So in the end, there is no real winner here. Some aspects of living in a new country are exciting, some are infuriating, some are delicious, some are fattening, some are confusing, some are gorgeous, some are quite scary. But better or worse? Hmm, I just can't tell you yet...

*Ooh, that last part was so twee, I think I just threw up a little as I was typing it.
** Urgh. I think I did it again.


twanji said...

Hope you are happy though? Should start feeling like home soon enough. Are you loving the accents yet?

singleton said...

Ahhh, it doesnt have to be better or can just be now! enjoy it all! soak it up and share it! Welcome to your new place in time!

Karen Little said...

I think at the moment America wins by an iPod Touch and WiFi in Starbucks... Grrr...

Very good post.

Anonymous said...

Glad you're finding our side of the world a nice place. There never is a place like home however. If you ever get a chance to head eastward, know that you are welcome in Michigan. I know of a gardens, that you could easily spend a day checking out. It is a horticulturalist's dream.

Unknown said...

Twanji: I'm content for now. I'm a creature of habit, and my routine has been thrown out of whack, that's all. Americans have very diverse and subtle accents. There's definitely a mountain accent - don't think I could reproduce it, though. And people are loving my accent, as a matter of fact!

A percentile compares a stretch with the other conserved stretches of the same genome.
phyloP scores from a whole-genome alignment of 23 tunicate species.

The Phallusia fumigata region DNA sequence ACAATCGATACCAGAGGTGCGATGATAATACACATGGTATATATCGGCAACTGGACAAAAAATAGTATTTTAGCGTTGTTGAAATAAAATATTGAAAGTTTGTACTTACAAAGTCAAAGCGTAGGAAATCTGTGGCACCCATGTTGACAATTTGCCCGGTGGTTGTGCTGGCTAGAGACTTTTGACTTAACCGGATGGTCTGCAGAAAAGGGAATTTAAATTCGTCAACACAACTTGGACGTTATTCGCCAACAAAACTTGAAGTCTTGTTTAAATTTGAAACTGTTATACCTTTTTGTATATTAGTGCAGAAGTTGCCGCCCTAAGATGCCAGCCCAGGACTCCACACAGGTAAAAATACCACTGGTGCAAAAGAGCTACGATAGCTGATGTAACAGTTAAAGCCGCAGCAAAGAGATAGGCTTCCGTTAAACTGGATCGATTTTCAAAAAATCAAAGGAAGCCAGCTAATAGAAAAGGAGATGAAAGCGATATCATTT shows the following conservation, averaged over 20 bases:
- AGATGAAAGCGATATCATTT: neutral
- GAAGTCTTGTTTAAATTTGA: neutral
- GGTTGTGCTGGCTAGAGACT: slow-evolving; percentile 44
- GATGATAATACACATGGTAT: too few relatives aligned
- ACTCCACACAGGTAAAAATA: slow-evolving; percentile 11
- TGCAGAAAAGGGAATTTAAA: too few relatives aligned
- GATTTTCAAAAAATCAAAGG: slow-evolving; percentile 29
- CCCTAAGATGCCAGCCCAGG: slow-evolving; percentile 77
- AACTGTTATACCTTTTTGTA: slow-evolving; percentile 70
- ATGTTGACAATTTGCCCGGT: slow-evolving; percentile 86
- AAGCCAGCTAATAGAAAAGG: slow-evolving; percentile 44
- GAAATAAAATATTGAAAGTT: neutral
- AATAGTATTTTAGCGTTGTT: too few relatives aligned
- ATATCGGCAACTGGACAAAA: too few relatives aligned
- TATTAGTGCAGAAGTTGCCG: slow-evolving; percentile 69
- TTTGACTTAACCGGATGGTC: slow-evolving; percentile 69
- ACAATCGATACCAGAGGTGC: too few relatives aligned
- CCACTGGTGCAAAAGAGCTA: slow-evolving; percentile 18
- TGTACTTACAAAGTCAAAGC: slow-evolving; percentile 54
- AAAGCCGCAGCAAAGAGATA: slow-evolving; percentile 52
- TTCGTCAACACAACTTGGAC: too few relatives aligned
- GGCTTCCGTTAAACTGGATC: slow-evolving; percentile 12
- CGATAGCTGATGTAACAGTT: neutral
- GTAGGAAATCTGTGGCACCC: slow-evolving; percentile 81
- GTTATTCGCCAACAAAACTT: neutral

Singleton: Thanks a lot! I will try my best to share my new experience on this blog. And the South African way is to compare and evaluate. Expect to definitely see more grumblings posted here...

Karen: I had a latte and a slice of chocolate cinnamon bread there just yesterday. I can understand why Starbucks is taking over the planet!

Wreckless: I'd love to visit Michigan. The Lakes are gorgeous! Detroit seems a bit depressing though. Misrepresentation by the media?

Debaser said...

As for beings spoiled for choice check this out.

That JFK Monroe thing is classic.

Unknown said...

Hello you,

Sorry I have been so slow at returning the visit. And I really can't wait for half-term break when I can just sit down for hours and read blogs. You will be on my list. Meanwhile, I shall I add you to my rss feed and hope that I will actually have time to go on it and read.

missy x

Trundling Grunt said...

Nice comparison. Fort Collins is a great place and the scenery is about as good as it gets.

But your point about the food is spot on - I find the delicatessens section of most stores to be the biggest disappointment.

Glad your finding in interesting. What's the programme like?

Anonymous said...

Colorado is its own little world. It has a culture all its own.
Depending where you live in the US everything can be very different. Colorado is very different from where I live on the east coast.

SleekPelt said...

Welcome to the USA, TEOH. I look forward to reading about your adventures here.